Again, this was a belief Rodger deeply internalized. He couldn’t shrug off the shame of being a 22-year-old virgin; he raged when those younger, uglier, less intelligent, or less white than him managed to attract the tall blondes he so eagerly desired. And in the end, he wished to destroy what he could not have: “All of those beautiful girls I’ve desired so much in my life, but can never have because they despise and loathe me, I will destroy. All of those popular people who live hedonistic lives of pleasure, I will destroy, because they never accepted me as one of them. I will kill them all and make them suffer, just as they have made me suffer. It is only fair” (p. 137).

Water from the living well

All of these lies, and all of our lusts (sexual or otherwise), are manifestations of our deeper desires—for love, for acceptance, for belonging. Rodger, for example, was a sensitive child from a broken home growing up in the shadow of Hollywood, where wealth and sex were signifiers of personal value. While he acknowledged that his self-worth came from more than material possessions, his mind twisted into believing that because he had worth, he deserved those signifiers, and those who denied him of them must pay. Mercifully few rampage like Rodger, but a rather large number of people enter into a relationship looking for some sort of personal validation, and when the relationship fails to fill the need, they are filled with bitterness and resentment.

This is precisely the brokenness that Jesus addresses in John 4. “I’ll give you water that will keep you from thirsting,” he says to a Samaritan woman, an outcast from good Jewish society.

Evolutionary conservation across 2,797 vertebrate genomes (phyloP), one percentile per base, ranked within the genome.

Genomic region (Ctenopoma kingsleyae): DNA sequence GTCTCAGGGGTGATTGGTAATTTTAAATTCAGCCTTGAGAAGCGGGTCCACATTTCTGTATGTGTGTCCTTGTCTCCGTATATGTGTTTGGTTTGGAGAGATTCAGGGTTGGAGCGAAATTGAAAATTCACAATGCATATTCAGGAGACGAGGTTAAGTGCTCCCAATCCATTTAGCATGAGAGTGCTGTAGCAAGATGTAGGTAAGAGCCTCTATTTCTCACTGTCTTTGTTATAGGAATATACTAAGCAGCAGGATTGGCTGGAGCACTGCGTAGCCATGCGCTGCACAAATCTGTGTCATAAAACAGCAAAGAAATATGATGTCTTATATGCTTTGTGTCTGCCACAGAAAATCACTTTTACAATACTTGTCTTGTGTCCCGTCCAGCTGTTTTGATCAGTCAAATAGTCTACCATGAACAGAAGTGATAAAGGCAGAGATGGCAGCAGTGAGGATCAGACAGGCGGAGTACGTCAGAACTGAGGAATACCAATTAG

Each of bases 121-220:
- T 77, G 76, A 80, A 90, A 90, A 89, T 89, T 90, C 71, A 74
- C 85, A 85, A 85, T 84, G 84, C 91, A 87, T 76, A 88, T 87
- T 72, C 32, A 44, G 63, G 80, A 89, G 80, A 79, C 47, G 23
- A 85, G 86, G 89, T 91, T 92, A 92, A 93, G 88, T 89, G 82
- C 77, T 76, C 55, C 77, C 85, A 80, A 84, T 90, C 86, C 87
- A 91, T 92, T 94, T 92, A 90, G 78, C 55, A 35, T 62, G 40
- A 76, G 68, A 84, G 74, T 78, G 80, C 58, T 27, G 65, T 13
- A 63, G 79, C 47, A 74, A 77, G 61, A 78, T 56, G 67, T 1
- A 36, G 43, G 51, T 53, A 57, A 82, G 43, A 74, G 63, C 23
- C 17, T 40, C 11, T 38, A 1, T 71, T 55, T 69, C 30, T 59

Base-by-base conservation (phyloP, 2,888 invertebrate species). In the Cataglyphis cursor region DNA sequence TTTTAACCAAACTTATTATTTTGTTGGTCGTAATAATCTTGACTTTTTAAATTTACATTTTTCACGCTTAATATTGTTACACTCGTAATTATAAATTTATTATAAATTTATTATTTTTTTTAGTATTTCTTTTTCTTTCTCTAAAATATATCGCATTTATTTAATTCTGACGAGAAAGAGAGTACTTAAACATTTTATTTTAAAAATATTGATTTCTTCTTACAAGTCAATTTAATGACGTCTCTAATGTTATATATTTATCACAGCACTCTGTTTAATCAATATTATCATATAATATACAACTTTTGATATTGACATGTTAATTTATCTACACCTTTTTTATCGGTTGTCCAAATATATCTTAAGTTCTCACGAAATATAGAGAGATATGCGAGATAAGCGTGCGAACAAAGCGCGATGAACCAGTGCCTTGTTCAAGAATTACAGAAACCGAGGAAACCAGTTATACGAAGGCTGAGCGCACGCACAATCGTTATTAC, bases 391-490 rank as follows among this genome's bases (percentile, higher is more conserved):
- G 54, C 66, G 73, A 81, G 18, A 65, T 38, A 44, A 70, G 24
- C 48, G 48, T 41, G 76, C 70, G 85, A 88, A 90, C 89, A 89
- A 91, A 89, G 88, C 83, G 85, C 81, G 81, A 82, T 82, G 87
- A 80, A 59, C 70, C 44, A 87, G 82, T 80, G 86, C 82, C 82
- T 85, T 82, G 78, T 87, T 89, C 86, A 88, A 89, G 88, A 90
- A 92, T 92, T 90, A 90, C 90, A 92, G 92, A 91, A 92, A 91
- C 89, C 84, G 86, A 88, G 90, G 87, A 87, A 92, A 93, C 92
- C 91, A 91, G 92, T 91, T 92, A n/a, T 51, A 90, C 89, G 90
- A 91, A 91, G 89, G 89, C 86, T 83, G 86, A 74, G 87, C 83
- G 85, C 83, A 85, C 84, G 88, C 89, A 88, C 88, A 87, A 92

“Great,” says the woman. “Give it to me, so I never need to come fetch water again.”

Jesus sees that she doesn’t quite get what he’s talking about. “Go fetch your husband,” he says.

“I’m not married,” she replies.

“That’s right,” Jesus says. “Your first five marriages didn’t work out, so now you’re dating a sixth guy.”

The woman, you see, had kept thirsting, had kept trying to find fulfillment in relationships. But her thirst was never quenched, no matter how many times she returned to the same well. But Jesus came to her, a sexually broken “lower class” woman living in a patriarchal world, just as he still ministers to all of us, the objectified and abused and the objectifiers and abusers alike. His answer? “Come to me, Elliot Rodgers of the world. Fill your mind on my word, not culture’s lies. Drink from the living water. I want to give you the water that will become in you a spring of water welling up to eternal life.”

This seems very abstract and ethereal, but it’s actually intensely practical. Let’s look at those lies again:

Truth #1: We are meant to (and therefore are able to) glorify God with our bodies.

The first lie, remember, is that our sex drive is an uncontrollable biological function, meaning we should give ourselves free passes for staring after each other. And yet Jesus calls these behaviors lust, and says that anyone who even looks at someone else with lust in his (or her) heart is guilty of committing adultery in the heart (Matthew 5:27-28). So obviously these lustful urges, which do have a basis in biology, do not need to be our masters.

Men, stop blaming women for your lust. Stop blaming your hormones for your sin. If you don’t, you’ll always find excuses for your sexual sin. Even if every woman in every church in America wore a burqa, there will always be billboards on the road, or silhouettes on the mudflaps of the pickup trucks in front of you, or bikini-clad women on the beach. Women fixing themselves will not solve your sin issues.

Instead, meditate on Paul’s words in 1 Corinthians 6:13-14: “‘Food is meant for the stomach and the stomach for food’—and God will destroy both one and the other. The body is not meant for sexual immorality, but for the Lord, and the Lord for the body. And God raised the Lord and will also raise us up by his power.” If you believe in a God strong enough to raise Jesus (and eventually us) up from the dead, then remember: you believe in a God who can help you get your lusts under control.

Truth #2: We are brothers and sisters in Christ.

The second lie was that women are objects and relationships are rewards. This dehumanizing behavior again flies right in the face of Scripture.

  • Objectifying each other, treating each other as prizes instead of people, counters Genesis 1:27, where God creates both men and women in His image.